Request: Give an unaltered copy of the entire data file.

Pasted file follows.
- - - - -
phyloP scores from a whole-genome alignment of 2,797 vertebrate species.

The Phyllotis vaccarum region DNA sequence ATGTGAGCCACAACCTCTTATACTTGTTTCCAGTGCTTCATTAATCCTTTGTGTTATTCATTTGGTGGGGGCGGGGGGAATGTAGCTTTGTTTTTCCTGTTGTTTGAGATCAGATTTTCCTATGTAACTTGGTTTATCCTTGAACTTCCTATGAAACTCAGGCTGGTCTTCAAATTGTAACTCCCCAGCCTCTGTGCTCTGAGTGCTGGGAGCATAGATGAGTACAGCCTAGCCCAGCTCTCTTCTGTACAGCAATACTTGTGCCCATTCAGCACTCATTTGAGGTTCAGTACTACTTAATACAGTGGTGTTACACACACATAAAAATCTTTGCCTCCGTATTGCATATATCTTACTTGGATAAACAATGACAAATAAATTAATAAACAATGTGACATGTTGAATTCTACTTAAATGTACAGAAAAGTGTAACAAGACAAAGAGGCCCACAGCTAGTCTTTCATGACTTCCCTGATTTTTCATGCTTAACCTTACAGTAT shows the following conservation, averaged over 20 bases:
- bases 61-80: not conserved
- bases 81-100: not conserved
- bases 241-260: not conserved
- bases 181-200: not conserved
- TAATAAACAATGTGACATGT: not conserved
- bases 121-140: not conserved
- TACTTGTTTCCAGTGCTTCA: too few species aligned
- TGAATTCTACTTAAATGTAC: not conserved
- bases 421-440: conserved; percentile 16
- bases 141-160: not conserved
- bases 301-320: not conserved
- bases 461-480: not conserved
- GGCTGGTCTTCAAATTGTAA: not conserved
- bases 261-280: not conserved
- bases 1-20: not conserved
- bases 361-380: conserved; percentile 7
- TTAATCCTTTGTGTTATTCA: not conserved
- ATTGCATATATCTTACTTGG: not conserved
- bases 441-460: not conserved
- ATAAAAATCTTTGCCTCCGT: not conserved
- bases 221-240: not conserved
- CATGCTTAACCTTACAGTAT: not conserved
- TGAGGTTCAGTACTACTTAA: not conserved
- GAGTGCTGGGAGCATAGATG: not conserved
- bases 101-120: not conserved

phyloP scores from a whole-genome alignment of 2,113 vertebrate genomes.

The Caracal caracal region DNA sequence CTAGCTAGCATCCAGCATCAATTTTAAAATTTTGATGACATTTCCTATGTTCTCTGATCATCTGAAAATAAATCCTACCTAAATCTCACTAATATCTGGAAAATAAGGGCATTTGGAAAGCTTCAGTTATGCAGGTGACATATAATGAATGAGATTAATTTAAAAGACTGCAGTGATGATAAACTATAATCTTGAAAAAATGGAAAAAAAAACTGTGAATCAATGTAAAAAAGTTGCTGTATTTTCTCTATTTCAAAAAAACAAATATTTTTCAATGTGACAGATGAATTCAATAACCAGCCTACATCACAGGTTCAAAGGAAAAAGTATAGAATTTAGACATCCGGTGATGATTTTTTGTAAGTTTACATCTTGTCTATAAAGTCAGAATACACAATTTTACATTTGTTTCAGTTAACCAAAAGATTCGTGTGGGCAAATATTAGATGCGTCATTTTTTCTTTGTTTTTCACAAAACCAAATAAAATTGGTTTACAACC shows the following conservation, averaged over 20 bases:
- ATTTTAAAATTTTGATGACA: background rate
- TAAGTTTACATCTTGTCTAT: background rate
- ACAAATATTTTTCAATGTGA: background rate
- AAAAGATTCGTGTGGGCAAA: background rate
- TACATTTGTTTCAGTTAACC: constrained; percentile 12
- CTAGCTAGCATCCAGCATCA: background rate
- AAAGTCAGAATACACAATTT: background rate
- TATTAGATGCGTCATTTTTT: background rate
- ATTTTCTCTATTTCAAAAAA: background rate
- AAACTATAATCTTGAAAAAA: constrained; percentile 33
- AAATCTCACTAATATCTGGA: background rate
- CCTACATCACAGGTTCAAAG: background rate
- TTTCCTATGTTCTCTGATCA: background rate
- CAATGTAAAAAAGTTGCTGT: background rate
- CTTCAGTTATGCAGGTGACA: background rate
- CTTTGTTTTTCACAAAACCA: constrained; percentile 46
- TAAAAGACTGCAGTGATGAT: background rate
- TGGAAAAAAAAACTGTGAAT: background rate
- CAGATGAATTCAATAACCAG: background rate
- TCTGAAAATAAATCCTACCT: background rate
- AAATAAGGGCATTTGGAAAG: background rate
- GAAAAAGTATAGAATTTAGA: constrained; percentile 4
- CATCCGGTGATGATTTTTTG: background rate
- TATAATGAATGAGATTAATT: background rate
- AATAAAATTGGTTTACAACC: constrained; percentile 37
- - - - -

phyloP scores from a whole-genome alignment of 2,797 vertebrate species.

The Phyllotis vaccarum region DNA sequence ATGTGAGCCACAACCTCTTATACTTGTTTCCAGTGCTTCATTAATCCTTTGTGTTATTCATTTGGTGGGGGCGGGGGGAATGTAGCTTTGTTTTTCCTGTTGTTTGAGATCAGATTTTCCTATGTAACTTGGTTTATCCTTGAACTTCCTATGAAACTCAGGCTGGTCTTCAAATTGTAACTCCCCAGCCTCTGTGCTCTGAGTGCTGGGAGCATAGATGAGTACAGCCTAGCCCAGCTCTCTTCTGTACAGCAATACTTGTGCCCATTCAGCACTCATTTGAGGTTCAGTACTACTTAATACAGTGGTGTTACACACACATAAAAATCTTTGCCTCCGTATTGCATATATCTTACTTGGATAAACAATGACAAATAAATTAATAAACAATGTGACATGTTGAATTCTACTTAAATGTACAGAAAAGTGTAACAAGACAAAGAGGCCCACAGCTAGTCTTTCATGACTTCCCTGATTTTTCATGCTTAACCTTACAGTAT shows the following conservation, averaged over 20 bases:
- bases 61-80: not conserved
- bases 81-100: not conserved
- bases 241-260: not conserved
- bases 181-200: not conserved
- TAATAAACAATGTGACATGT: not conserved
- bases 121-140: not conserved
- TACTTGTTTCCAGTGCTTCA: too few species aligned
- TGAATTCTACTTAAATGTAC: not conserved
- bases 421-440: conserved; percentile 16
- bases 141-160: not conserved
- bases 301-320: not conserved
- bases 461-480: not conserved
- GGCTGGTCTTCAAATTGTAA: not conserved
- bases 261-280: not conserved
- bases 1-20: not conserved
- bases 361-380: conserved; percentile 7
- TTAATCCTTTGTGTTATTCA: not conserved
- ATTGCATATATCTTACTTGG: not conserved
- bases 441-460: not conserved
- ATAAAAATCTTTGCCTCCGT: not conserved
- bases 221-240: not conserved
- CATGCTTAACCTTACAGTAT: not conserved
- TGAGGTTCAGTACTACTTAA: not conserved
- GAGTGCTGGGAGCATAGATG: not conserved
- bases 101-120: not conserved

phyloP scores from a whole-genome alignment of 2,113 vertebrate genomes.

The Caracal caracal region DNA sequence CTAGCTAGCATCCAGCATCAATTTTAAAATTTTGATGACATTTCCTATGTTCTCTGATCATCTGAAAATAAATCCTACCTAAATCTCACTAATATCTGGAAAATAAGGGCATTTGGAAAGCTTCAGTTATGCAGGTGACATATAATGAATGAGATTAATTTAAAAGACTGCAGTGATGATAAACTATAATCTTGAAAAAATGGAAAAAAAAACTGTGAATCAATGTAAAAAAGTTGCTGTATTTTCTCTATTTCAAAAAAACAAATATTTTTCAATGTGACAGATGAATTCAATAACCAGCCTACATCACAGGTTCAAAGGAAAAAGTATAGAATTTAGACATCCGGTGATGATTTTTTGTAAGTTTACATCTTGTCTATAAAGTCAGAATACACAATTTTACATTTGTTTCAGTTAACCAAAAGATTCGTGTGGGCAAATATTAGATGCGTCATTTTTTCTTTGTTTTTCACAAAACCAAATAAAATTGGTTTACAACC shows the following conservation, averaged over 20 bases:
- ATTTTAAAATTTTGATGACA: background rate
- TAAGTTTACATCTTGTCTAT: background rate
- ACAAATATTTTTCAATGTGA: background rate
- AAAAGATTCGTGTGGGCAAA: background rate
- TACATTTGTTTCAGTTAACC: constrained; percentile 12
- CTAGCTAGCATCCAGCATCA: background rate
- AAAGTCAGAATACACAATTT: background rate
- TATTAGATGCGTCATTTTTT: background rate
- ATTTTCTCTATTTCAAAAAA: background rate
- AAACTATAATCTTGAAAAAA: constrained; percentile 33
- AAATCTCACTAATATCTGGA: background rate
- CCTACATCACAGGTTCAAAG: background rate
- TTTCCTATGTTCTCTGATCA: background rate
- CAATGTAAAAAAGTTGCTGT: background rate
- CTTCAGTTATGCAGGTGACA: background rate
- CTTTGTTTTTCACAAAACCA: constrained; percentile 46
- TAAAAGACTGCAGTGATGAT: background rate
- TGGAAAAAAAAACTGTGAAT: background rate
- CAGATGAATTCAATAACCAG: background rate
- TCTGAAAATAAATCCTACCT: background rate
- AAATAAGGGCATTTGGAAAG: background rate
- GAAAAAGTATAGAATTTAGA: constrained; percentile 4
- CATCCGGTGATGATTTTTTG: background rate
- TATAATGAATGAGATTAATT: background rate
- AATAAAATTGGTTTACAACC: constrained; percentile 37